The book focuses mainly on Laurel, a woman whose daughter has disappeared many years ago. She does not have a very good relationship with her remaining children and has been separated from her husband for awhile. When she finally gets some closure on the missing Ellie, she meets a charming man and finally begins to get her life back. When she discovers a connection between Ellie’s disappearance and Floyd’s young daughter she begins to investigate to try and figure out what really happened to her daughter.

I have to say that I did not find any part of the mystery that mysterious. It did not take me very long at all to figure out what happened to Ellie and how various characters connected to it. I didn’t really care that I wasn’t surprised, though.  The play of alternating timelines and how the information was revealed, as well as the character development really made up for any lack of twist.

Overall, I really enjoyed Then She Was Gone. Once I started it I never wanted to put it down. I loved the character development and the use of multiple POVs and timelines. Lisa Jewell is such a wonderful writer and I really need to start reading more from her.

Overall Rating (out of 5): 4 Stars

Reviewing the Unrevewied: February 2018

I read a lot of books that I don’t end up reviewing for whatever reason. Some because I wasn’t impressed. Some because I didn’t have the time. Some I just wasn’t feeling it on whatever particular day I finished. Reviewing the Unreviewed is my monthly post where I share my few thoughts on all the books I didn’t formally review.

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The Smallest Part by Amy Harmon. February 16-17. 4 Stars. 

Love. Love. Love.  Amy Harmon writes beautiful books.

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My Lady’s Choosing: An Interactive Romance Novel by Kitty Curran & Larissa Zageris. Read February 17-18. 3 Stars. 

love this concept! I read through the book several times choosing different scenarios and feel like I only scratched the surface on the possibilities. Full review to come.

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Then She was Gone by Lisa Jewell. Read February 18-19. 4 Stars.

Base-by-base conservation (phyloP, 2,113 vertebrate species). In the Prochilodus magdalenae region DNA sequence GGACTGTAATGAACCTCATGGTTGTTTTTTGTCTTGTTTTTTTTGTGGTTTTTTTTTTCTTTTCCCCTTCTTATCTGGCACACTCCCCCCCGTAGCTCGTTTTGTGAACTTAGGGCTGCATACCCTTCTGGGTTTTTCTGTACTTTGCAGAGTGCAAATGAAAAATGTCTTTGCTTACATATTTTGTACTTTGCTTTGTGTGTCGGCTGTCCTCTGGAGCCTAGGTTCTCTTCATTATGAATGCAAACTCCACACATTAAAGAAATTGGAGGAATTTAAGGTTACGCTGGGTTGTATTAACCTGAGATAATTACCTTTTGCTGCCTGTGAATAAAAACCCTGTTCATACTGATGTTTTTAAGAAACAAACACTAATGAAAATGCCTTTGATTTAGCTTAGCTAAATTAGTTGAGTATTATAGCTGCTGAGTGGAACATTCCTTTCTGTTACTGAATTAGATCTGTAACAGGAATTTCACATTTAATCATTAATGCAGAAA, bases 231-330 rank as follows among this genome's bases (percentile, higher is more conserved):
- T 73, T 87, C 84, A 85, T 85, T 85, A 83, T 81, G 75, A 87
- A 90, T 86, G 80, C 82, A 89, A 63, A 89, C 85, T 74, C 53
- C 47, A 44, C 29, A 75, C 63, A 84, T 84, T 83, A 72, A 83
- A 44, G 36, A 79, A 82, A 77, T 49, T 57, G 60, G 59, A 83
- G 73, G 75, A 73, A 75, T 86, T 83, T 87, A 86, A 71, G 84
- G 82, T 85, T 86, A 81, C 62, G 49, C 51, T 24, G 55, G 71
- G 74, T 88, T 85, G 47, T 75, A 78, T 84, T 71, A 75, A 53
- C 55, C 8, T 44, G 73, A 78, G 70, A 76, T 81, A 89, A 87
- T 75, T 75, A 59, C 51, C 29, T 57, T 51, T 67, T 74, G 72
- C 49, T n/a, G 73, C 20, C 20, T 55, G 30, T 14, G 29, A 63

Lisa Jewell does it again. I was so consumed by this story that I finished it in under 24 hours. Full review to come.

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Honeysuckle Dreams (Blue Ridge Romance #2) by Denise Hunter. Read February 19-21. 3.5 Stars. 

I enjoyed this, though the added drama at the end did bring it down a bit for me. I liked the characters for the most part and the Marriage-of-Convenience theme. I look forward to continuing the series. Full review to come.

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Runaway Groom (I Do, I Don’t #2) by Lauren Layne. Read February 21-23. 4 Stars. 

Such a fun book. I really liked both Ellie and Gage. I enjoyed the “The Bachelor” type setting, too, though I thought it could have been played up a bit more. I’m really looking forward to the next one.

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What You Want to See (Roxane Weary #2) by Kristen Lepionka. Read February 24-25. 4 Stars. 

I really enjoyed this book. It was well-paced and well-written, with a really interesting mystery. I also love that this book is set in Columbus, OH and I recognized a lot of the areas mentioned. I definitely recommend this series to Mystery fans and am looking forward to reading more from Lepionka in the future. Full review to come.

********Re-Reads********

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After finishing Iron Gold I fell into a book slump and decided to re-read the original trilogy, which I failed to do prior to reading Iron Gold. I still loved them all the second time around (third time for Red Rising). I had forgotten how completely epic Morning Star really is.

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Catching Jordan (Hundred Oaks #1) by Miranda Kenneally. This was recently free on Kindle. I pretty much have all the same issues with this book as I did the first time I read it. However, I think I may have enjoyed it slightly more this time around. It’s a pretty quick read.

********Back on the TBR********

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Books from the library that I never started before they expiredFragments of the Lost by Megan Miranda, A Map of the Dark by Karen Ellis, and The Cruel Prince by Holly Black.

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Books from the library that I started and couldn’t get into: Fake Wife by Stacey Lynn, Moonlight Sins by Jennifer Armentrout, Truly Devious by Maureen Johnson. I usually love a good fake relationship story, but I read several chapters of Fake Wife and just couldn’t get into it. I think I want to try it again someday, though. I read about a chapter and a half of Moonlight Sins and again, just couldn’t get into it. I used to love everything by JLA, but all but one of her last several books have been ones I didn’t like or didn’t finish. I’m not sure if I’ll ever give this one a chance again. Truly Devious seems promising, but I was in a mood when I started it and then I realized it was the first book in a series and not a standalone, so I think I’ll wait until more books are published before I read it.